6- To create the solder bridge place the tip of the soldering iron
over both pads and apply enough solder to brigde the pads.

 

 

 

 

 

 

 

 

 

 

 

 

 

 

 

 

 

 

 

 

 

 

 

 

 

 

 

 

 

 

 

 

 

 

 

 

 

 

 

 

 

 

 

 

 

7- If the solder ball is touching both pads then your are done. 

Views: 2751

Comment by Sandra B on January 31, 2011 at 4:36pm

I get my magnetometer the 12January.

I didn't had time test it before this post , so I did the change today . It was looking quite easy.

But It seems I failed The module seems to be short circuit now.

the voltage on the input drop when I connect it to the ARDUPILOT.

 

Any one why the same problem , I eard somthing about solder who go into the other components ?

 

Thanks Sandra

 


 

 

Comment by Ground Loop on February 1, 2011 at 9:48pm
I will say that after this fix, the magnetometer is marvelous.  It calibrated more quickly, and totally locked Yaw in GPS Hold on the Arducopter.  I love it.
Comment by Sam Kelly on February 3, 2011 at 2:38pm
To anyone still concerned about buying a magnetometer and receiving a defective unit, we are getting better at working the reflow oven and the PCB cutter! only one unit from today's batch required reworking :)
Comment by Brian on February 14, 2011 at 9:51pm

I popped a 'OIC' component off of my board today... the component between the "X arrow" and Pin 1 of the I2C interface. can anyone tell me what this component is? i know i can easily get a replacement, but it was stuck to the tip of my soldering iron for a few seconds and i'm not sure if it's cooked.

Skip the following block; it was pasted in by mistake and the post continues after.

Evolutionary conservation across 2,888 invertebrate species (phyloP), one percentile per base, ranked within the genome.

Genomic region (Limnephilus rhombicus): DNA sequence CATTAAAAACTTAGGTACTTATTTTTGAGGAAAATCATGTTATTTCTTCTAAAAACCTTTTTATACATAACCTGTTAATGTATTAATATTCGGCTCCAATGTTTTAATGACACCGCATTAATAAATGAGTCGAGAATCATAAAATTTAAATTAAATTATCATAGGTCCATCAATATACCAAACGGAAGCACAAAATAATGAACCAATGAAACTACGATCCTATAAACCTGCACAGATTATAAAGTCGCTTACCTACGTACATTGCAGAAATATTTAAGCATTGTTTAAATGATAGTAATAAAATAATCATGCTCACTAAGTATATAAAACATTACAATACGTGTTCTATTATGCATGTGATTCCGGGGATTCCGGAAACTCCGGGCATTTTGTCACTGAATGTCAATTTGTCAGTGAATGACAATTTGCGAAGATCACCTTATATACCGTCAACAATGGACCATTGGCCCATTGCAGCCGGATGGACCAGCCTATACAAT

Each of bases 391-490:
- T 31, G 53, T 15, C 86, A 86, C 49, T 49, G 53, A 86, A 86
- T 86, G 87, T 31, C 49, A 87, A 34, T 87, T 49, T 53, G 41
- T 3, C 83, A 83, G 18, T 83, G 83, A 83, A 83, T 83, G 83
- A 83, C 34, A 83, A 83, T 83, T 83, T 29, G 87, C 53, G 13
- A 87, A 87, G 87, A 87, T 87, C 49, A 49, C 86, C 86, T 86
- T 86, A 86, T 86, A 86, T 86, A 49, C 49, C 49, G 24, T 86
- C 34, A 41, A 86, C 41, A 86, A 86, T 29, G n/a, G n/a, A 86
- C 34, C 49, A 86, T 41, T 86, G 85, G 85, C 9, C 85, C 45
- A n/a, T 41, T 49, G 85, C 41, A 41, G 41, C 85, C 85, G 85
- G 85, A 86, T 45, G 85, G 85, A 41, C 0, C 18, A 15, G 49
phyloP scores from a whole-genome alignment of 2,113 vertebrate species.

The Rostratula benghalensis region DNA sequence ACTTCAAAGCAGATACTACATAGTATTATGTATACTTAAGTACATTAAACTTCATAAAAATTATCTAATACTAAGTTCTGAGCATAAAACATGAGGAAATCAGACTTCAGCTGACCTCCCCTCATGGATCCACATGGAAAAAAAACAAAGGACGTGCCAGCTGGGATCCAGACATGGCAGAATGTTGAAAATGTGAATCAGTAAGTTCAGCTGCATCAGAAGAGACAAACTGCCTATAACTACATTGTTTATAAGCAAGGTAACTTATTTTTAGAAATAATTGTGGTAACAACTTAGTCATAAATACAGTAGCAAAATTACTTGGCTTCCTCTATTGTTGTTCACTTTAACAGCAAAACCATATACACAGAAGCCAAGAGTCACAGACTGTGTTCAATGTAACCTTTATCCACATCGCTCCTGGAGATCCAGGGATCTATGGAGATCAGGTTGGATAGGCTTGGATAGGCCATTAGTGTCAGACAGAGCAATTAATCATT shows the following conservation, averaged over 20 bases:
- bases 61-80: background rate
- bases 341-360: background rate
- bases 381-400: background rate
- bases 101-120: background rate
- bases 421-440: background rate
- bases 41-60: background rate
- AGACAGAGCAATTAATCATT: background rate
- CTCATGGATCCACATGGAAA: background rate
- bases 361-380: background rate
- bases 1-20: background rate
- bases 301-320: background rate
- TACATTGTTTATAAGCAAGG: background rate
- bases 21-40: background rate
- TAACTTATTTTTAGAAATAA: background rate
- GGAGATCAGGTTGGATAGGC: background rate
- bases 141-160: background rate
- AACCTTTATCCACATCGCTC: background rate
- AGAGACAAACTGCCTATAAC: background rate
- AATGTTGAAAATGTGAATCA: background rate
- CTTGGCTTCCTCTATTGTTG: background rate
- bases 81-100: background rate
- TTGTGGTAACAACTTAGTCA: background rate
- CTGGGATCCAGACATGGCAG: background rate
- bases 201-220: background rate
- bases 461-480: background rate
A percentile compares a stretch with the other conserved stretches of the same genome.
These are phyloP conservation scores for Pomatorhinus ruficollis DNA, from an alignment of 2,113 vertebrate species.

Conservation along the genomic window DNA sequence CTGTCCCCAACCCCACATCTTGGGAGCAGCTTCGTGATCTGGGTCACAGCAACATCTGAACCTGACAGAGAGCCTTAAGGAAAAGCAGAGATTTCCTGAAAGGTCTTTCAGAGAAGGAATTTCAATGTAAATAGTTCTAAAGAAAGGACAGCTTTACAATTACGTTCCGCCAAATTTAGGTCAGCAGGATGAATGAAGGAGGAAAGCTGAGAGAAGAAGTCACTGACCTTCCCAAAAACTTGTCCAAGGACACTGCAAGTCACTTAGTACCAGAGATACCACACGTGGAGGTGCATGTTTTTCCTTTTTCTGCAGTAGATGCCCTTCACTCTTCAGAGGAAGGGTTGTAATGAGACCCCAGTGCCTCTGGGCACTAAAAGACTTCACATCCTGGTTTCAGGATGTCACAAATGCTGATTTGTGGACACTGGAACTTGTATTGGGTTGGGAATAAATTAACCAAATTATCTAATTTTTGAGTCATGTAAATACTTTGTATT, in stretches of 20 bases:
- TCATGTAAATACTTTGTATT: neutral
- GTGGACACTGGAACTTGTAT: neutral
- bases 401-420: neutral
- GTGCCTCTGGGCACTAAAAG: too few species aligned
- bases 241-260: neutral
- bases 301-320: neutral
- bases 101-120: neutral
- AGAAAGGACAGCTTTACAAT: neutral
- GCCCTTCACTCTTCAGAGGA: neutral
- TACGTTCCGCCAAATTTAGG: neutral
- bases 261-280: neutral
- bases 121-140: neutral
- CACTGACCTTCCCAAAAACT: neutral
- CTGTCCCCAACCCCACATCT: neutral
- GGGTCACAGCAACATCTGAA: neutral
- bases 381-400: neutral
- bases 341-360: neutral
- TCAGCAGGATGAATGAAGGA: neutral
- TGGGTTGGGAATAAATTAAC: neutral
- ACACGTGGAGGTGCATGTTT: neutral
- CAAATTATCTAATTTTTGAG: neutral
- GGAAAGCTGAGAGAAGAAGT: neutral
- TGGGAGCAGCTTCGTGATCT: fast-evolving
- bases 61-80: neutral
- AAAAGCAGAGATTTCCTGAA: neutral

thank you for your time and help,

Brian

Comment by Marcus Fahlén on February 23, 2011 at 10:26pm
I see everywhere there is stated that the magnetometer comes configured for 3.3V operation, but on my (V2.0) board I can't see other than It's configured for 5V operation.

Is the silkscreen wrong, or are these units now shipped for 5V as default?

Cheers!

/Marc
Comment by Brian on February 24, 2011 at 8:44am

my V2 was also configured with a solder jumper for 5V. i would think that for safety's sake that these boards would come jumped for 5V so the user would not destroy the board should they initially use it on a 5V aplication. those of us runnin the 3.3V I2C aplications can easily remedy this by changine the solder jumper.

 

just an update - I found my 'grain of sand' 100k resistor during a cleanup of my static mat, and soldered it back on the board. now everything works flawlessly with my ArduIMU.

 

cheers,

Brian

Comment by steve on April 6, 2011 at 2:00pm

I received at the end of March a HMC5843 - Triple Axis Magnetometer Rev 1.2

 

I didn't check to see if it was already with this revision before soldering it to the IMU. I've taken one flight with it and what I saw was it occasionally correcting itself but during the correction it would move 10°± and the movement wasn't coming from yaw drift. It seemed like it was over correcting the yaw. 

 

I got the magnetometer from diydrones store in US. Would it need to have this solder removed? I just don't want to desolder it to check if I don't have to :) If it has this revision then what would cause this YAW over correcting?

Comment by melvin on January 4, 2012 at 11:39am

Irie,

I have a SEN-10530 and tried to connect it by the DIY Drones I2C/SMBus Voltage Traslator (I2C Level Shifter).

As soon as I connect the magnetometer, the USB connection crashes. After rebooting APM I cant get a mavlink connection.

Do I have to open the solder bridges on the translator to make it work?

THX and C U in the Sky